I simply added Glock to my list of makes/models I used as an instructor, owned as an individual and was certified to maintain, support & repair as an armorer.

Adding the plastic-framed Glock pistol, with its somewhat unique grip angle & girth, and spongy trigger feel, did once again reaffirm, to me, that someone well versed and practiced with revolvers and 1911's can often pick up and apply their existing skills to many other handguns. Before Glock, I'd also made this observation when having to adapt to TDA pistols (meaning pistols with DA/SA trigger modes).

So, nowadays I have plastic pistols chambered in .380, 9, .40 & .45 ACP, from S&W (M&P's), S&W/Walther (SW99's), Glock and Ruger (LCP). I've been trained as an armorer on all of them except the Ruger. (I was once trained as an armorer for the Sigma, but I've never owned one.)

I like the simplicity of the Glock from an armorer's perspective ...

The grip and ergonomics of the M&P from a shooter's perspective ...

The trigger function and feel of the 99 series (in AS mode) ...

And all of them have demonstrated themselves to be reliable and accurate in my hands.

FWIW, I've also tried various HK, XD, SIG & other Ruger plastic pistols, but I've not attended armorer training for any of them, and I've just never wanted to spend my own money on any of them, but that's all it means.

As has already been mentioned, it's just hardware.
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Old 02-16-2015, 15:27   #9
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Quote:
Originally Posted by 1911toGLOCK View Post
I hear a lot about how much greater the 1911 trigger is over a Glock
It's my opinion what you hear is very true. While I very much like the Glock trigger I do have a trigger that I feel is second to none - that's the trigger on my SA 1911. Minimal creep, moderately light and it breaks like the proverbial glass rod. Triggers are indeed subjective.
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Old 02-16-2015, 15:58   #10
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It's my opinion what you hear is very true. While I very much like the Glock trigger I do have a trigger that I feel is second to none - that's the trigger on my SA 1911. Minimal creep, moderately light and it breaks like the proverbial glass rod. Triggers are indeed subjective.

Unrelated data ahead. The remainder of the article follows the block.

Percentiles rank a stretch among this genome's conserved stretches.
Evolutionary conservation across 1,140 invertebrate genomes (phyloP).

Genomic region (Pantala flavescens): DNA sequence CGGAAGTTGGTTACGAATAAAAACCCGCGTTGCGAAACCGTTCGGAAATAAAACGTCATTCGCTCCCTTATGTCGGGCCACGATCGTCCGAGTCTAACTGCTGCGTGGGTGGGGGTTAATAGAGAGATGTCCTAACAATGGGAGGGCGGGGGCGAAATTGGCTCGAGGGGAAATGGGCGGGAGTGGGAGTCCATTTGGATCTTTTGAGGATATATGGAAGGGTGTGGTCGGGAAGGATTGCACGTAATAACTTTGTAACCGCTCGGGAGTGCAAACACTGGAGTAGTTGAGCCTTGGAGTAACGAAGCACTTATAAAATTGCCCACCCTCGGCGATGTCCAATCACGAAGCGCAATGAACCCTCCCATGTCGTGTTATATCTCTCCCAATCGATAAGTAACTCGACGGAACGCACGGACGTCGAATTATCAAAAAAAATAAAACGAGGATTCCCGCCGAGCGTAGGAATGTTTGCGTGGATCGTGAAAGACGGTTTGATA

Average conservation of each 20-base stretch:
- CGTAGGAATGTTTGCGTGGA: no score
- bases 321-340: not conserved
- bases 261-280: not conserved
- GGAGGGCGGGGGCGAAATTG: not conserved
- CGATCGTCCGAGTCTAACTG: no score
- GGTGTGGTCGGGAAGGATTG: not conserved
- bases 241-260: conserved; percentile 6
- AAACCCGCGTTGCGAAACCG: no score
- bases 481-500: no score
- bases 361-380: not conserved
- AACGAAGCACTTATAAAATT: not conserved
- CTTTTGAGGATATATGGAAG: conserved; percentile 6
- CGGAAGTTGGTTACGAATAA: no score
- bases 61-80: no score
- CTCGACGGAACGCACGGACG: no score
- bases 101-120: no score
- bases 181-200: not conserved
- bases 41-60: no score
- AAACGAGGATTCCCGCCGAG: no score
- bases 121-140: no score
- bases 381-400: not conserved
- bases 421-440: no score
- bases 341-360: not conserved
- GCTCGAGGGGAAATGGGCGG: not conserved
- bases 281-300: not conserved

No doubt nothing beats a 1911 trigger, especially when it is perfectly tuned. I'm merely saying the Glock trigger isn't the suck monster some people say it is. I'll leave that to the M&P.
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Old 02-16-2015, 16:19   #11
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Originally Posted by 1911toGLOCK View Post
No doubt nothing beats a 1911 trigger, especially when it is perfectly tuned. I'm merely saying the Glock trigger isn't the suck monster some people say it is. I'll leave that to the M&P.
True that!!
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Old 02-16-2015, 21:05   #12
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Quote:
Originally Posted by The Viking View Post
For instance, for a long time I shot the 1911 and then I switched to the Glock. The biggest thing I had to learn was that I could do quite well, if I practiced a bit, with the factory trigger. I also had to learn I could not always use the pad of my finger which is normally expected.
What did you have learn on a switch to the Glock?
Where there any normally accepted principles which you had to modify to continue to shoot well?
The Sights, any Metal High Visibilty Sight from Trijicon, Ameriglo or Meprolight. the Slide Stop Lever and Magazine Release to name a few. Keep it clean and you've got plenty of Ammo?
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Old 02-17-2015, 01:06   #13
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I came to Glock after suffering with the agency issue Beretta centurion. I saw how the Glocks ran in my Gunsite courses and have been a believer ever since...

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Old 02-17-2015, 03:49   #14